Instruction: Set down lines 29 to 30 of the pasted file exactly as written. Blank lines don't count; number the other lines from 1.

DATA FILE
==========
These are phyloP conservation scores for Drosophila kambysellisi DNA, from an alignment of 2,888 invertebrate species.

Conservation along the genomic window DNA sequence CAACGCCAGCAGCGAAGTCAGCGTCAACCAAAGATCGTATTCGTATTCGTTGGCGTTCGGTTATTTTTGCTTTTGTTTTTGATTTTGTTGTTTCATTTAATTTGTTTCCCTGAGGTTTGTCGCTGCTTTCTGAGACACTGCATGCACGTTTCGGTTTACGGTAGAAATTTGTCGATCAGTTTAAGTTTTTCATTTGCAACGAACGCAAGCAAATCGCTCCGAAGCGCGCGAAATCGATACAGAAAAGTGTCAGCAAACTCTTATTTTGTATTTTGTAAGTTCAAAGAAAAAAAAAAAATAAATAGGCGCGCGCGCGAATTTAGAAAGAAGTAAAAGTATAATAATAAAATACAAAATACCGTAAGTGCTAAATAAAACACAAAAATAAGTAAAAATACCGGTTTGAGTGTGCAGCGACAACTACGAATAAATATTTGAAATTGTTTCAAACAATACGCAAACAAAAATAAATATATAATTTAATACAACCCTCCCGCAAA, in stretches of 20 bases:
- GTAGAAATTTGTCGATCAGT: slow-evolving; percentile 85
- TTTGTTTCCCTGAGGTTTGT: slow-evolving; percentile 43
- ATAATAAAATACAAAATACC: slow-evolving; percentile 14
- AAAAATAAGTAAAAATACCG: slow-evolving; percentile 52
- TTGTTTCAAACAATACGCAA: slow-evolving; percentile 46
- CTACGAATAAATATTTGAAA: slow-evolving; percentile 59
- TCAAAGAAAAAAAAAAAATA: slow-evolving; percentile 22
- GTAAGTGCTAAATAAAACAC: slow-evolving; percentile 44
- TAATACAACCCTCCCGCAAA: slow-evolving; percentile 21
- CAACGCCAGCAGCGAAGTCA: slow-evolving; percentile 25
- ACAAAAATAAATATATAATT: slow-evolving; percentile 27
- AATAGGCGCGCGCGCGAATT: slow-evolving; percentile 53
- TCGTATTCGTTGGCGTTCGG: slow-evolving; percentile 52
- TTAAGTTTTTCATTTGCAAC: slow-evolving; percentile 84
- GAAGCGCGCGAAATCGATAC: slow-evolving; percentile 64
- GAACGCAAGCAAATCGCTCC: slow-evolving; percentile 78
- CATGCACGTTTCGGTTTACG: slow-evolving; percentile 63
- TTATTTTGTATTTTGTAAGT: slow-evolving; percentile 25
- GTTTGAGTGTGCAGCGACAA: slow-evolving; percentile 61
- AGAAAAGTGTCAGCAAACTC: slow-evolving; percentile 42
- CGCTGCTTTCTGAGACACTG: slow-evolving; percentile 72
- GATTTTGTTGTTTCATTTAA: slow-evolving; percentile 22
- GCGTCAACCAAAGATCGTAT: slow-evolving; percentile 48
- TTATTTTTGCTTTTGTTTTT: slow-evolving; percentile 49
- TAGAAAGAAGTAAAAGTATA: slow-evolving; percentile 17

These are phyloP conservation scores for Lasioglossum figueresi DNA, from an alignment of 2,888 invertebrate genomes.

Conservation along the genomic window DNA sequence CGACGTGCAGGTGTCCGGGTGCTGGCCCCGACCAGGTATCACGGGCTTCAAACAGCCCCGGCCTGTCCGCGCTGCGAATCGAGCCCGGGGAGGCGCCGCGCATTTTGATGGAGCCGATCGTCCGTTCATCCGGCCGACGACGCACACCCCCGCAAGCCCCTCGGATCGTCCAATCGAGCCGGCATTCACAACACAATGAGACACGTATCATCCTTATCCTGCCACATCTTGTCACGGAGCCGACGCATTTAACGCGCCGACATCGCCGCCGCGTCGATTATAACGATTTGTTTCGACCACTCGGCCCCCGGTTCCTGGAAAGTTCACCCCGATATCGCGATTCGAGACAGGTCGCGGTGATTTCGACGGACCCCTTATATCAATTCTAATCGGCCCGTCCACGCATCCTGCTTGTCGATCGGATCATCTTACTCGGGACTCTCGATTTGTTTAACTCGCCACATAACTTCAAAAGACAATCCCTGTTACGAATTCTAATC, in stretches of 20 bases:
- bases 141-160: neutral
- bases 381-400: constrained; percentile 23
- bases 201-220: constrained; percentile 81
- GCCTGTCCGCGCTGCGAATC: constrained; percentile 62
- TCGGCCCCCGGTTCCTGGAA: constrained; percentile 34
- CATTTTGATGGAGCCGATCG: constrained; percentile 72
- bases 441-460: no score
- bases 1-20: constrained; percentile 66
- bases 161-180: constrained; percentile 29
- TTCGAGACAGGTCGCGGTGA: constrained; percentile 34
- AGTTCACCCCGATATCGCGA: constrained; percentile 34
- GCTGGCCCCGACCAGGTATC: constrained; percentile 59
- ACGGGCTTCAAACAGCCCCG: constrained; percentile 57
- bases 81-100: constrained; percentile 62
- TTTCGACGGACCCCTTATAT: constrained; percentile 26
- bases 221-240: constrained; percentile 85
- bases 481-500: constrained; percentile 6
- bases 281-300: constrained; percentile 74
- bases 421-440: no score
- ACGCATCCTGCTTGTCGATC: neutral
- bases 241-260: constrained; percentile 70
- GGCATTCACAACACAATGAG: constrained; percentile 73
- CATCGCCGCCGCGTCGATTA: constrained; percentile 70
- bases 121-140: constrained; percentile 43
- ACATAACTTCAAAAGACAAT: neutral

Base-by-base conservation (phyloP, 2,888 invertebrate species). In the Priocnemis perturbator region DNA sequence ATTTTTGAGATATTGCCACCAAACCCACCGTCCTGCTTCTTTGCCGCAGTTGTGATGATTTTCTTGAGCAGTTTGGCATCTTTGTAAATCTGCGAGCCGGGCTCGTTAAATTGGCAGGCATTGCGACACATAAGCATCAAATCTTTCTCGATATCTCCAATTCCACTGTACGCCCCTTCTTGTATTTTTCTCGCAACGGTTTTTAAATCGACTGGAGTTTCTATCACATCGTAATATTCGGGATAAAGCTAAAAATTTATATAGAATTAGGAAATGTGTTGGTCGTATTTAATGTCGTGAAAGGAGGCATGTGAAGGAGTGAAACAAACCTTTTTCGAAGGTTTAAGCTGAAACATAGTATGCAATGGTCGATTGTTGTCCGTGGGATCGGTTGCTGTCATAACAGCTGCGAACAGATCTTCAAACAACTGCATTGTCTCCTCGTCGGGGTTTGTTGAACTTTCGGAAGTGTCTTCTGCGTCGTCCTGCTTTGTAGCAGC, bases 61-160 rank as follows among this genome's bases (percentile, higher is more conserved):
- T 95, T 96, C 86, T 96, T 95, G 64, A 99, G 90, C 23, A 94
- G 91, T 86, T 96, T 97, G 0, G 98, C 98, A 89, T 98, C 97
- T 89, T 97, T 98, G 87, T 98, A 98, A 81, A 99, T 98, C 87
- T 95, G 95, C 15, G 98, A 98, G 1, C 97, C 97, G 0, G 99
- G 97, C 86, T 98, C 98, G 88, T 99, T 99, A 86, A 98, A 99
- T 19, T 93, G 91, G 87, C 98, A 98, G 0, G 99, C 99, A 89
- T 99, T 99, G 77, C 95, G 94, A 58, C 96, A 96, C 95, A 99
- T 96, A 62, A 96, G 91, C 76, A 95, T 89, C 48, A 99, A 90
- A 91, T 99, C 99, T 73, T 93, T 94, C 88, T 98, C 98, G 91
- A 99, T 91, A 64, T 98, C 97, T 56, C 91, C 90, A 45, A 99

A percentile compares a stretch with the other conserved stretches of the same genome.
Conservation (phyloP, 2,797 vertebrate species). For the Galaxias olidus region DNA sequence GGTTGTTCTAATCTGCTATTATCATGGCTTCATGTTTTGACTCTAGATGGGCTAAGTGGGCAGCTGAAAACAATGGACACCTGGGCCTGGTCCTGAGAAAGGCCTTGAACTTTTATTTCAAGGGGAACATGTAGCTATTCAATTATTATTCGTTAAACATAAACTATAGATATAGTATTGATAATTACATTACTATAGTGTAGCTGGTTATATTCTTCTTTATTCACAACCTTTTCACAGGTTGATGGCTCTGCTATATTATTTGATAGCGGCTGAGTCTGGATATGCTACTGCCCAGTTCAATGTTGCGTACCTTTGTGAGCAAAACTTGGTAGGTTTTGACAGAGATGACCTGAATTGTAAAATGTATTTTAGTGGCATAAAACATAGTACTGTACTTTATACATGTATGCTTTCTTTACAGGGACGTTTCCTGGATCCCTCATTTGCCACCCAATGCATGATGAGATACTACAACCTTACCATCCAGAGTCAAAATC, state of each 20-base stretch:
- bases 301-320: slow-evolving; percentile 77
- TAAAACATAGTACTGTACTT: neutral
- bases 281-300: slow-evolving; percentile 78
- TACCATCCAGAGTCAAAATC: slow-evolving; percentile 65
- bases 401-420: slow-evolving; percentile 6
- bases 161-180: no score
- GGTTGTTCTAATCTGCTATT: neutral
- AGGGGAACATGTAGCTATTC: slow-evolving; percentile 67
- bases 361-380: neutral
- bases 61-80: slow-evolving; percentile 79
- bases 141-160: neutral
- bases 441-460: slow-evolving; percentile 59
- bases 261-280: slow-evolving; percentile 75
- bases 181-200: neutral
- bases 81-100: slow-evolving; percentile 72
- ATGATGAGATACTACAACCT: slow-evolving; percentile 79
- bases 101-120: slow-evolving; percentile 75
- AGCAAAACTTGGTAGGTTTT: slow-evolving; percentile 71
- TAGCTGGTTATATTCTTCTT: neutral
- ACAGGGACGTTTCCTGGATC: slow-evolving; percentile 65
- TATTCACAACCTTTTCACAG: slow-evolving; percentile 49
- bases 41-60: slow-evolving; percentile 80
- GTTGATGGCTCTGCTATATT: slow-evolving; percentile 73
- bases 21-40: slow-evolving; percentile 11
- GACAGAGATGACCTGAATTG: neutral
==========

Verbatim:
Conservation along the genomic window DNA sequence CGACGTGCAGGTGTCCGGGTGCTGGCCCCGACCAGGTATCACGGGCTTCAAACAGCCCCGGCCTGTCCGCGCTGCGAATCGAGCCCGGGGAGGCGCCGCGCATTTTGATGGAGCCGATCGTCCGTTCATCCGGCCGACGACGCACACCCCCGCAAGCCCCTCGGATCGTCCAATCGAGCCGGCATTCACAACACAATGAGACACGTATCATCCTTATCCTGCCACATCTTGTCACGGAGCCGACGCATTTAACGCGCCGACATCGCCGCCGCGTCGATTATAACGATTTGTTTCGACCACTCGGCCCCCGGTTCCTGGAAAGTTCACCCCGATATCGCGATTCGAGACAGGTCGCGGTGATTTCGACGGACCCCTTATATCAATTCTAATCGGCCCGTCCACGCATCCTGCTTGTCGATCGGATCATCTTACTCGGGACTCTCGATTTGTTTAACTCGCCACATAACTTCAAAAGACAATCCCTGTTACGAATTCTAATC, in stretches of 20 bases:
- bases 141-160: neutral